To take advantage of the spatial memory safety provided by CHERI’s end goal is to compile the application in Purecap mode. In purecap mode, every pointer is a CHERI capability so, the application gets the benefits of high-level languages like Rust/Python with the performance of C/C++. Unlike the hybrid mode, CheriBSD did not provide an adequate reference for the seL4 port. CheriBSD allows the kernel to pass capabilities to the user space and vice versa via a system call. However, since passing pointers via IPC is not essential to the operation of a monolithic kernel, CheriBSD does not support it. It is also not a good idea for two user processes to exchange CHERI capabilities with the mediation from the kernel. Since CHERI capabilities are just virtual addresses and not tied to a particular address space, this would mean that two colluding pro- cesses could grow the range of virtual addresses they have access to. IPC is necessary for a microkernel, as most of the system call like features are implemented in user processes. See Figure 1

Fig 1: Purecap: Pointers are CHERI Caps Fig 2: New Endpoint Permissions
Purecap: Pointers are CHERI Caps New Endpoint Permissions

So, we plan to extend the IPC mechanism in seL4. We will add new permissions to the endpoint capability in seL4 to allow/prevent sharing of CHERI capabilities via IPC. See Figure 2 and Figure 3.

Sealed capabilities are CHERI capabilities that cannot be dereferenced. A CHERI capability (say, a pointer to an array) can be sealed with another CHERI capability (called a sealing capability). Once sealed, the capability to the array cannot be dereferenced unless it is unsealed by the original sealing capability. CheriBSD splits its sealing cap range into only two ranges since there is only a user and a kernel. But in an uKernel system, we have the kernel, system services, and user applications, so we need to split the sealed caps into at least three ranges. Figure 4 When the CPU boots up, a root capability is put in a well-known register. This root capability has access to the entire virtual address range with all permissions. CheriBSD keeps this root capability in the kernel and gives a limited capability to the userspace. But we give the root CHERI cap to root-task to mimic what seL4 does with seL4 caps. In seL4, the root-task gets the capabilities to any memory not used by the kernel. The kernel does not make any caps to the memory it uses during boot. Therefore, the root task has all the available seL4 capabilities in the system. In that spirit, we hand over the root CHERI capability to the root-task.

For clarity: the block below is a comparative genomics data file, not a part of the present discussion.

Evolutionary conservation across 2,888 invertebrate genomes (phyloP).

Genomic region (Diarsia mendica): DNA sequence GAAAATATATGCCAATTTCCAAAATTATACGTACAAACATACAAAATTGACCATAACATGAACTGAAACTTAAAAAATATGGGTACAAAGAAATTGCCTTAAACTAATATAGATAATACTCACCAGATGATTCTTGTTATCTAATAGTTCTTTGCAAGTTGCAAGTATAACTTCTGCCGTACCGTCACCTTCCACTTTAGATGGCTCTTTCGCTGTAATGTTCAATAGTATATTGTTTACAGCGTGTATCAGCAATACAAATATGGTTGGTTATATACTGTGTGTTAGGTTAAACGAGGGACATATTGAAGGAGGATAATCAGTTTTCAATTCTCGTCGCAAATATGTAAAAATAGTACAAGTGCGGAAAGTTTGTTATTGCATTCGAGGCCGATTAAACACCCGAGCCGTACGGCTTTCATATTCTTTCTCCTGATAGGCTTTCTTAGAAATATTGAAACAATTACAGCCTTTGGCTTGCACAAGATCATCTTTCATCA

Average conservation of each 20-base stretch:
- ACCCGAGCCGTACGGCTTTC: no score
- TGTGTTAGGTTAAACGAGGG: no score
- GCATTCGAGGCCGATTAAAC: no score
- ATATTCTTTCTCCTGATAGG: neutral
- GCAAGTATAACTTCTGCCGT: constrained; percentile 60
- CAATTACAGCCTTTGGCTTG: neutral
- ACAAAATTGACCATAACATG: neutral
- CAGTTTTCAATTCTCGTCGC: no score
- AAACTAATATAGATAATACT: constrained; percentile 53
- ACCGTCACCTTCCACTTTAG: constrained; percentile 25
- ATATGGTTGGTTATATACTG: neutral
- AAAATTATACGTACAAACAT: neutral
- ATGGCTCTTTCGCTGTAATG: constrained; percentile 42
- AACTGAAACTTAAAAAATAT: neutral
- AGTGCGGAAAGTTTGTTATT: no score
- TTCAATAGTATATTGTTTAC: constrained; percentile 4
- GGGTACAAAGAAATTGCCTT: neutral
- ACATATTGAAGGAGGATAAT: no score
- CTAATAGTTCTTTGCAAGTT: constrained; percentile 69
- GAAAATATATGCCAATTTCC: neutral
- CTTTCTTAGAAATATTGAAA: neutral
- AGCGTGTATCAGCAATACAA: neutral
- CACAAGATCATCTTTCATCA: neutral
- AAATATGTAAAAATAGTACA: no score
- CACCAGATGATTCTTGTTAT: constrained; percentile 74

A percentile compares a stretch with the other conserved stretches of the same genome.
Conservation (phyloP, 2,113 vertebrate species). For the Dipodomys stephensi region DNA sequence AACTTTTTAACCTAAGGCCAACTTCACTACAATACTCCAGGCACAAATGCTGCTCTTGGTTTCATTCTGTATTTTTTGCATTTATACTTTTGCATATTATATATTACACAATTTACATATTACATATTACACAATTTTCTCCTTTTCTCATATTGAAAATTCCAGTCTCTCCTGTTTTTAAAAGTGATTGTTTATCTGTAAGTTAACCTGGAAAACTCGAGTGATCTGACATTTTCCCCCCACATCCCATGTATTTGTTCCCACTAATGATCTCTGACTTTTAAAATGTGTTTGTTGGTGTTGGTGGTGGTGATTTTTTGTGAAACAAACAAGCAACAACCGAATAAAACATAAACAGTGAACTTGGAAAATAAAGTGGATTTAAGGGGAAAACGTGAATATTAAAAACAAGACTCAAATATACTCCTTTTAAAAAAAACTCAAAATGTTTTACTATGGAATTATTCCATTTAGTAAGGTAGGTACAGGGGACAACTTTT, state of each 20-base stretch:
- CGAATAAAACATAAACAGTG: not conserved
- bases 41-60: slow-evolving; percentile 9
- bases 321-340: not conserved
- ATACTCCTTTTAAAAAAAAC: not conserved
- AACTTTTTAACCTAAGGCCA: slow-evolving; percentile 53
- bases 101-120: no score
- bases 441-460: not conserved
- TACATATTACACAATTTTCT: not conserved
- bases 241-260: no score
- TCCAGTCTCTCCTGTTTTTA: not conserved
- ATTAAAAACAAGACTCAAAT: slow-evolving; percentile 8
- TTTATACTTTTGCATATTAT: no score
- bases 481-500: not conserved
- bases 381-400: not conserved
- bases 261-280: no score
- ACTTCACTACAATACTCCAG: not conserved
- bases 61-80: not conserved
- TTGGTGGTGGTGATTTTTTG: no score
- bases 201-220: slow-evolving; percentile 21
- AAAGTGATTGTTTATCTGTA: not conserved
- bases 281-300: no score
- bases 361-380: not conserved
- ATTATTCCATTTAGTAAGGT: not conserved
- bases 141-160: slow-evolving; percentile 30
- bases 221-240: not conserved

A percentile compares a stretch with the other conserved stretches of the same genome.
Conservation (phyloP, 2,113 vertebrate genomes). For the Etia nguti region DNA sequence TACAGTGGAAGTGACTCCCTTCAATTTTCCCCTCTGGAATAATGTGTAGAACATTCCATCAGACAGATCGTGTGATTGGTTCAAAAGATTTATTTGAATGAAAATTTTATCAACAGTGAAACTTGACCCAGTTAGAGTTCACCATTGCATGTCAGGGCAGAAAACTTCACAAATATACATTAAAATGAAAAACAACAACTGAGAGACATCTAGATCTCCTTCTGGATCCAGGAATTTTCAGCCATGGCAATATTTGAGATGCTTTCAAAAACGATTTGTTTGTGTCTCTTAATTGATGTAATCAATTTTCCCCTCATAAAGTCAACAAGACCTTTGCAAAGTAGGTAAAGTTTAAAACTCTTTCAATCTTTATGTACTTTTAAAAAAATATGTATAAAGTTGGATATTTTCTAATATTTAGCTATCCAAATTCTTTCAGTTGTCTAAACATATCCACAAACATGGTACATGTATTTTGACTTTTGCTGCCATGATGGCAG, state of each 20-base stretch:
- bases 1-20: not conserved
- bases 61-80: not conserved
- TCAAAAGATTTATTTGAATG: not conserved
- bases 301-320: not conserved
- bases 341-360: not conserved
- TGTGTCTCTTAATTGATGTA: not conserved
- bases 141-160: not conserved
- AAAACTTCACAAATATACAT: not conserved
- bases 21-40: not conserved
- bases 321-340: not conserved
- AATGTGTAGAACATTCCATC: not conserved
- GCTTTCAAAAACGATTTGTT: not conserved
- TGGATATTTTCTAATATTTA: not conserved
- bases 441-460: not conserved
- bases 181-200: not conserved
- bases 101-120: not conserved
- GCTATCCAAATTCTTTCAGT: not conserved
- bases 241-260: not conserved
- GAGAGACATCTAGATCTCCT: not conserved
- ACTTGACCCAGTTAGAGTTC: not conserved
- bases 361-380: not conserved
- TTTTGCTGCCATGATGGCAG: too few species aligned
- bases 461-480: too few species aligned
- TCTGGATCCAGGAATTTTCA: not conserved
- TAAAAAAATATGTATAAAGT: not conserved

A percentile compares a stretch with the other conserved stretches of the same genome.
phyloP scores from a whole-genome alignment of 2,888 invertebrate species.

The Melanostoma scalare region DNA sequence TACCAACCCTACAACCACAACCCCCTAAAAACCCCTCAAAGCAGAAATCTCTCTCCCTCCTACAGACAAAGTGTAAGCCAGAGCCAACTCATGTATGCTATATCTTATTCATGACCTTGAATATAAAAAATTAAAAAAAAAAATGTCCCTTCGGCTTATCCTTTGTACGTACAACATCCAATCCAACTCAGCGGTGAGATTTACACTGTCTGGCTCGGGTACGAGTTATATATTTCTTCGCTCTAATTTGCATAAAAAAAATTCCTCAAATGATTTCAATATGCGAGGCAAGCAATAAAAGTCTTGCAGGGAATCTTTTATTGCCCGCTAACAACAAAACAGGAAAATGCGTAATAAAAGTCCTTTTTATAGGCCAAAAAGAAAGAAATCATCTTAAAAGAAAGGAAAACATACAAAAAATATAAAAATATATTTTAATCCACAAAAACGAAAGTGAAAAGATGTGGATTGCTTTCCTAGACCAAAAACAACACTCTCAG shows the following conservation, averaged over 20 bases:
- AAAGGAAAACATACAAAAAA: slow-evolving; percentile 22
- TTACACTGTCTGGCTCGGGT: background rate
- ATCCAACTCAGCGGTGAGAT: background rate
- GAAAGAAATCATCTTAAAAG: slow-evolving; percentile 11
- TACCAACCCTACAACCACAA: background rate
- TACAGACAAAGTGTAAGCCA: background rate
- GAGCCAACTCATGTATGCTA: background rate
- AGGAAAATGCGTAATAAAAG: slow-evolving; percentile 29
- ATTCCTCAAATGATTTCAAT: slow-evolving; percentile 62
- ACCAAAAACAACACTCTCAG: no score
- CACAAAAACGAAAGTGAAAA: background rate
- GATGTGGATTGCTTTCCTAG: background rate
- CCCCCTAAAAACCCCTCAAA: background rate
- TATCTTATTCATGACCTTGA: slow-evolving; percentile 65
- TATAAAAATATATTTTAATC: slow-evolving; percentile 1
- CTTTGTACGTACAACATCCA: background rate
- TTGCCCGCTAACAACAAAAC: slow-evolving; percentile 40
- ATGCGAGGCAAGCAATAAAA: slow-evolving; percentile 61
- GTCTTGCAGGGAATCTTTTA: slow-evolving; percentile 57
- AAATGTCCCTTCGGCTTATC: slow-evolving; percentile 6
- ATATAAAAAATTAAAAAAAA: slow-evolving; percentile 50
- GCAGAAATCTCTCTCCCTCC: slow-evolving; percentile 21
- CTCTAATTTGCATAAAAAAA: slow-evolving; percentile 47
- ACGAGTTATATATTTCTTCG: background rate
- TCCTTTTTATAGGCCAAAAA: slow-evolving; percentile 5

Fig 3: Purecap: Restricted Endpoints Fig 4:Fine Grained Sealing Cap ranges
Purecap: Restricted Endpoints Fine Grained

CHERI Vs. seL4 capabilities

  CHERI seL4
In simple terms, A fat pointer to a Virtual Address range A token to do an operation on a system resource
Implementation Layer Hardware Kernel
Propagation Trivial: Register Load/Store Trivial: Mint via kernel
Restriction Trivial: Register operation Trivial: Retype via kernel
Revocation Hard: Scan all of the memory Trivial: Scan all CDT
Accessibility Hard: Scan all of the memory Moderate: Scan all cap lists
Protection Domain All Caps in accessible memory All caps in the CSpace